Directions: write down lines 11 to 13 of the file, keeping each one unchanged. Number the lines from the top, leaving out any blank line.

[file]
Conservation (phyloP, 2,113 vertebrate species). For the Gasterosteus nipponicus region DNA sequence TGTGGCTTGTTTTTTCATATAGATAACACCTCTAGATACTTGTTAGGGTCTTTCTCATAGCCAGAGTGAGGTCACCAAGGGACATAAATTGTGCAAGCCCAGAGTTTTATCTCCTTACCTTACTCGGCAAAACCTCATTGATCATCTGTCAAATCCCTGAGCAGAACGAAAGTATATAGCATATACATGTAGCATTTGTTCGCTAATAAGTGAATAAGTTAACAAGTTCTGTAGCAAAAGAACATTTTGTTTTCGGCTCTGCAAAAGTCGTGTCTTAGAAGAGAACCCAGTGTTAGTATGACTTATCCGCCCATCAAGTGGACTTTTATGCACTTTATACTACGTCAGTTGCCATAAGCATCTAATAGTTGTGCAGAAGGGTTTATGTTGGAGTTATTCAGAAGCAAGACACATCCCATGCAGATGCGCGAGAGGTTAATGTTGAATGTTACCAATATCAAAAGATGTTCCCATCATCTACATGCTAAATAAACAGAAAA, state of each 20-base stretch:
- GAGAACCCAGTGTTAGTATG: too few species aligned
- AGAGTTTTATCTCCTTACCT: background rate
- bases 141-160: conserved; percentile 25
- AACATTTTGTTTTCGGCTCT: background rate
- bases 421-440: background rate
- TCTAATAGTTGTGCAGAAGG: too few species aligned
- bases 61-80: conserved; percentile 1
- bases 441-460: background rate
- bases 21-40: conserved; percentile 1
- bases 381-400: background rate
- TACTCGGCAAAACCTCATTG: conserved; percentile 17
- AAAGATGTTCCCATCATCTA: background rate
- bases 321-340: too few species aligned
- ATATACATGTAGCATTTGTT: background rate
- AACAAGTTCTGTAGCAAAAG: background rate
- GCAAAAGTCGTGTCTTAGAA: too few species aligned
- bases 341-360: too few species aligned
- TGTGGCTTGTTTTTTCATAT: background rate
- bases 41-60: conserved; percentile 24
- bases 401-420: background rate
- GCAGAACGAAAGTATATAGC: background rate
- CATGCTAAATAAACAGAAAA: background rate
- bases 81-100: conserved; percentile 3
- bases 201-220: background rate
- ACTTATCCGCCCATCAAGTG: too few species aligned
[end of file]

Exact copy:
- bases 381-400: background rate
- TACTCGGCAAAACCTCATTG: conserved; percentile 17
- AAAGATGTTCCCATCATCTA: background rate